Stocks fell across the board Wednesday after a profit warning from Coca-Cola Co. (KO) renewed investors' doubts about earnings growth in the second half, while technology shares came under pressure from a negative call from Goldman Sachs.

The Dow Jones industrial average (search) fell 86.80 points, or 0.84 percent, to 10,231.36. The Standard & Poor's 500 Index (search) closed down 7.96 points, or 0.71 percent, at 1,120.37. The technology-heavy Nasdaq Composite Index (search) ended down 18.88 points, or 0.99 percent, at 1,896.52.

Shares of Coca-Cola, the world's biggest soft drink company, touched a 16-month low and helped drag the blue-chip Dow Jones index to its lowest close since Sept. 1. Coke said second-half earnings would be below estimates.

Investors had hoped a better-than-expected quarterly earnings report from Oracle Corp. would help technology stocks. But adding pressure to technology shares, the Goldman Sachs Group lowered its ratings on both hardware and software stocks based on its latest survey of corporate officers who oversee high-tech spending.

"We've been saying for a while that investors need to be much more selective ... this is a stock-picking kind of market," said John Caldwell, chief investment strategist for McDonald Financial Group. "It may be that Coke's problems are just Coke's problems. On the flip side of that, there are a number of companies out there that are saying relatively good things."

The Federal Reserve (search) reported only a 0.1 percent rise in industrial production in August, surprising economists who had forecast a 0.5 percent gain. The feeble rise, which follows a robust 0.6 percent advance in July, suggests the economy may still be working through the "soft patch" Federal Reserve Alan Greenspan (search) referred to in remarks before Congress last week.

In addition to disheartening news on both the economic and corporate fronts, light trading ahead of Rosh Hashanah, the Jewish New Year, contributed to the downward pressure on stocks. Still, after more than a month of decent gains, analysts said it made sense for equities to take a pause on less-than-encouraging news.

"We are going to need some positive data points from companies, and we haven't had that," said Neil Massa, senior trader at John Hancock Funds.

"It's been abysmal, to be honest — the guidance has not been that great. Everyone was assuming the second half of this year was going to be this big recovery and it is just not happening ... We may already have hit our highs for the year a while ago."

Energy costs have also been a persistent worry for investors, and already uncomfortably high oil prices headed skyward this week as Hurricane Ivan (search) menaced rigs, threw tankers off course and significantly cut daily production in the Gulf of Mexico. Prices fell back as the storm took aim at the Alabama and Mississippi coasts late Wednesday, and light, sweet crude for October delivery declined 81 cents to settle at $43.58 per barrel.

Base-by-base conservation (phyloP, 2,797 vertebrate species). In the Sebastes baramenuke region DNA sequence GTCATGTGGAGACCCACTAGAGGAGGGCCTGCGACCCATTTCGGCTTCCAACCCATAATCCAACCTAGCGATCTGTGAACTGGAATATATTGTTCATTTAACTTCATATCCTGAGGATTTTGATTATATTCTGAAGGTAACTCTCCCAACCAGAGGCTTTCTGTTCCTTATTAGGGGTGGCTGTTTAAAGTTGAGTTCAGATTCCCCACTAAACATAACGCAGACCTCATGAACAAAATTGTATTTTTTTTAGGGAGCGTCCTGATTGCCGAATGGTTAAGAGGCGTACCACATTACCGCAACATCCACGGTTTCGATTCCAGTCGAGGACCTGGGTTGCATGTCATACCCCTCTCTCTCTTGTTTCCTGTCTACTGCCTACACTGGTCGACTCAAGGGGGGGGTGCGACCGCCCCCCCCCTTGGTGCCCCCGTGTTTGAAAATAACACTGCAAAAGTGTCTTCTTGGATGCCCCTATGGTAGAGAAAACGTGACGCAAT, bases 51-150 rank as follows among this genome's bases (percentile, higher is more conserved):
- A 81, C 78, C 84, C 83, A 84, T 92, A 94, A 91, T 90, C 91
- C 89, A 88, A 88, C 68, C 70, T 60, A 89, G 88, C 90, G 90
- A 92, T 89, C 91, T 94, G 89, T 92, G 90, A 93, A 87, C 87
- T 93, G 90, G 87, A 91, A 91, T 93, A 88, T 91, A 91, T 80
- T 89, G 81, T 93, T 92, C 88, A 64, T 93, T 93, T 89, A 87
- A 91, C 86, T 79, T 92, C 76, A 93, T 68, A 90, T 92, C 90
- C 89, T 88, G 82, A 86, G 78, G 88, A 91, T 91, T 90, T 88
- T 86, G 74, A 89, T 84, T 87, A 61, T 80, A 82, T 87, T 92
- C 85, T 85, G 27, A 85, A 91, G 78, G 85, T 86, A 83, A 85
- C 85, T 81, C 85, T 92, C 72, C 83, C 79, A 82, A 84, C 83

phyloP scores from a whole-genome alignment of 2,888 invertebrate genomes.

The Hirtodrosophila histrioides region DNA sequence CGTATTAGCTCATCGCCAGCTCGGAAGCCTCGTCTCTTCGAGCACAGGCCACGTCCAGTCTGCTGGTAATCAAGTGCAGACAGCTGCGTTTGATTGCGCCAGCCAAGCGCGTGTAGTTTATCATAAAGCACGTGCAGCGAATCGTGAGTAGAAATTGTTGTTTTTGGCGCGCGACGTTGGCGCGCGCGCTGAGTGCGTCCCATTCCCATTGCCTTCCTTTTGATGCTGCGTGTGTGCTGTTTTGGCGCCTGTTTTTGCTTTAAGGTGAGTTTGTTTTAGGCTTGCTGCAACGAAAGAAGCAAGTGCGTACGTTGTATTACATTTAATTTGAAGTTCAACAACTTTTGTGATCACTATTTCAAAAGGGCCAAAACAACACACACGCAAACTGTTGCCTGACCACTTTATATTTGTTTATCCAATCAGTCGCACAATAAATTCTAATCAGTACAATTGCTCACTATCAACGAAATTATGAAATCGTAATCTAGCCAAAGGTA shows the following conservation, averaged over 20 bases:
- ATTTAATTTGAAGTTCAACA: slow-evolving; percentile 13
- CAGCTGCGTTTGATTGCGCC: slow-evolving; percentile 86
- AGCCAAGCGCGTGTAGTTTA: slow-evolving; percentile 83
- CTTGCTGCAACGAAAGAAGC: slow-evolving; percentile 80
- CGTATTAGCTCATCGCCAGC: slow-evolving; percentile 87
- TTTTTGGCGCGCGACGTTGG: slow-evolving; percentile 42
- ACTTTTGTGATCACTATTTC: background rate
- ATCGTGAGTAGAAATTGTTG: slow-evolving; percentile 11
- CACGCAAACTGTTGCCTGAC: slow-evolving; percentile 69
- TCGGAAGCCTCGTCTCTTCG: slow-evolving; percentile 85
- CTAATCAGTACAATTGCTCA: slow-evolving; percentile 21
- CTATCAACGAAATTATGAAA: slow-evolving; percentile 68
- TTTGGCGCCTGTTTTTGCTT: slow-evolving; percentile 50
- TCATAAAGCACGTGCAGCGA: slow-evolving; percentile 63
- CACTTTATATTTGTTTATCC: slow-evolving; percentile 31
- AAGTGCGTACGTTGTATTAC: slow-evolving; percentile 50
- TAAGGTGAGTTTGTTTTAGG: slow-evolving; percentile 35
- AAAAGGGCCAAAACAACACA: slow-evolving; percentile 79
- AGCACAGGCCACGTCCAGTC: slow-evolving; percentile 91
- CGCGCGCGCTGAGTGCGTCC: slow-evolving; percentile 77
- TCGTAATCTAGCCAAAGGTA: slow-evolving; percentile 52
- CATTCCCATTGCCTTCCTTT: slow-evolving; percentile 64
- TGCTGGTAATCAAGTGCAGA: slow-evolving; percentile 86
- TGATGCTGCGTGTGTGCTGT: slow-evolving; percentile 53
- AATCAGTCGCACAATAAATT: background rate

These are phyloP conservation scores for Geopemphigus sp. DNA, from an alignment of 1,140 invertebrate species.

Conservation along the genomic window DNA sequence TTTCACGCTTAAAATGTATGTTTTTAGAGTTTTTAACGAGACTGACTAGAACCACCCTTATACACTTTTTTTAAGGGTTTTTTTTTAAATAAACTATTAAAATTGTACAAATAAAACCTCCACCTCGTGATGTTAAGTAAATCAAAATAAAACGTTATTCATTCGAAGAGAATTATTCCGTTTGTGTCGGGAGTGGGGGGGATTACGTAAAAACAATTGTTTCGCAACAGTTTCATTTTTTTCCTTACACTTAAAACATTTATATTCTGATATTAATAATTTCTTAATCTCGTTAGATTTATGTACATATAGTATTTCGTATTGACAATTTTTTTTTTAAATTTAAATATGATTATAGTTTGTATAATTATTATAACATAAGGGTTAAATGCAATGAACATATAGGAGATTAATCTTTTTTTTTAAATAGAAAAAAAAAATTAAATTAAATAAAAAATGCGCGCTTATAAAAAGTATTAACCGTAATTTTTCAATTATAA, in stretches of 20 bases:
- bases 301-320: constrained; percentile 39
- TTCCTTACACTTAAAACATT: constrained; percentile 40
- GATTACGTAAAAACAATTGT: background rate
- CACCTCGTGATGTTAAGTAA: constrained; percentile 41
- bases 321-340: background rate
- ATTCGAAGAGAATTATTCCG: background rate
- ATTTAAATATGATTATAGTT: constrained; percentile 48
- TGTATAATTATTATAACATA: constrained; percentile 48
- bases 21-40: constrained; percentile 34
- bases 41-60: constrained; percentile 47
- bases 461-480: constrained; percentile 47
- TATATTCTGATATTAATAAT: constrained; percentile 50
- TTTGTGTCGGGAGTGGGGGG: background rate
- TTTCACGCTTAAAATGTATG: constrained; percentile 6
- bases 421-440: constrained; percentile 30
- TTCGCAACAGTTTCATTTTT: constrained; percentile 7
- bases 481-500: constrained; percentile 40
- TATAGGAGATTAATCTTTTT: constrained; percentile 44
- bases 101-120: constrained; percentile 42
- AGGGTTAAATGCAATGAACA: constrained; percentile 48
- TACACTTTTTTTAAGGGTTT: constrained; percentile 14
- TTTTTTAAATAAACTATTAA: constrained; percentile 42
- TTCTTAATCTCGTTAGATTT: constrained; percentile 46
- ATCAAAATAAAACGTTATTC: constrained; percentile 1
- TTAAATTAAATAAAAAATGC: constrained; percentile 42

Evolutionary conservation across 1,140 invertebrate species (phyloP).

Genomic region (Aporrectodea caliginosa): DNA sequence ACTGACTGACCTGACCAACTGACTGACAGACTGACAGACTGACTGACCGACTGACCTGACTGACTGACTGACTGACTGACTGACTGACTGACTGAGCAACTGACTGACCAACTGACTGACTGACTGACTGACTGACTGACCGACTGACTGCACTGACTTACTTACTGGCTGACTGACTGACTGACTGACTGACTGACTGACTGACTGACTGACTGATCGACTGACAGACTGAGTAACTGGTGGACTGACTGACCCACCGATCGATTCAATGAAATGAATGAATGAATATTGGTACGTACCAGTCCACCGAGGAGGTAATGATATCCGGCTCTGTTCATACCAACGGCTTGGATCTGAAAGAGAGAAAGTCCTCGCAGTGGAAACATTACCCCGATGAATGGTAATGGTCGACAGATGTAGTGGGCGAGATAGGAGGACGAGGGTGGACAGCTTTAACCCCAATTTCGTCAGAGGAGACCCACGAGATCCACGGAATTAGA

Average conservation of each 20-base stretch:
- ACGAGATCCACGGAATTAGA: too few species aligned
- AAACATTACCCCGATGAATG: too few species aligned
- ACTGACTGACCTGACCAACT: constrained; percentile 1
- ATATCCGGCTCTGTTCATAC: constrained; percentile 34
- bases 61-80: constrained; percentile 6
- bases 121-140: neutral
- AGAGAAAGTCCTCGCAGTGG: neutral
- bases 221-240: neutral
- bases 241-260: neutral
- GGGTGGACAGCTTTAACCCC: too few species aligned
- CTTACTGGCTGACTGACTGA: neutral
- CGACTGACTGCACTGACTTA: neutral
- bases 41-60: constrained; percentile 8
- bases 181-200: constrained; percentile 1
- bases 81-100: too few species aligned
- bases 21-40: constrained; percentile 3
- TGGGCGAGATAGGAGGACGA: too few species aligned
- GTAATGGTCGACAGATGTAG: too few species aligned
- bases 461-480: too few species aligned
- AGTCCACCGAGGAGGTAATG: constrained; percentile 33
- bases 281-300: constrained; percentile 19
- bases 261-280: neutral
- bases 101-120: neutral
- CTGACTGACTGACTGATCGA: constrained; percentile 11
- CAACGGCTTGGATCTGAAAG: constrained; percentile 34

In an effort to quell anxiety about global crude supplies, the 11-nation Organization of Petroleum Exporting Countries (search) announced it would raise its target oil production by 1 million barrels a day later this year. Many analysts dismissed this as a largely symbolic gesture, however, since the cartel is already pumping beyond the new quota.

Shares in Martha Stewart Living Omnimedia Inc. (MSO) rose 1 percent to $11.26 after Stewart said she wants to start serving her jail sentence for lying about a suspicious stock sale as soon as possible, so she can put her "nightmare" behind her.

Dow component Coca-Cola fell 4 percent, or $1.71, to $41.16, after warning that results for the second half of the year were likely to fall short of expectations due to weaker sales and challenging conditions in key markets.

Celestica Inc. (CLS) sank 14 percent, or $1.97, to $12.60, after lowering its third-quarter forecast, citing a drop in orders from several top customers, which the manufacturer of electronics components declined to identify.

The Toronto-based company's largest customers include such tech concerns as Cisco Systems Inc., Lucent Technologies Inc. and International Business Machines Corp., and those stocks posted declines, as well. Cisco (CSCO) fell 79 cents to $19.56, Lucent (LU) shed 9 cents to $3.32, and IBM (IBM) was down 35 cents at $86.37.

There was some bright news; the nation's leading consumer electronics retailer, Best Buy Co. (BBY), gained 4.6 percent, or $2.32, to $52.61, after reporting a nearly 8 percent increase in second-quarter earnings, helped by improved cost controls and margins. The results beat analysts' estimates by a penny a share.

Shares of Home Depot Inc. (HD) climbed to a 2-year high. Those in the path of Hurricane Ivan and other storms this hurricane season have been stocking up on supplies like lumber and gas-powered generators that the retailer sells. The stock was up 35 cents at $38.49.

Trading was moderate, with 1.3 billion shares changing hands on the New York Stock Exchange (search ), just under the 1.4 billion daily average for last year. About 1.6 billion shares were traded on Nasdaq, below the 1.69 billion daily average last year.

The number of stocks declining on the NYSE outnumbered those that rose 19 to 13, while declining stocks outnumbered advancers by about 3 to 2 on Nasdaq.

The Russell 2000 index, which tracks smaller company stocks, was down 2.44, or 0.4 percent, at 568.52.

Overseas, Japan's Nikkei stock average finished 1.2 percent lower Wednesday. In Europe, France's CAC-40 shed 0.4 percent for the session, Britain's FTSE 100 closed up 0.1 percent and Germany's DAX index lost 0.15 percent.

Reuters and the Associated Press contributed to this report.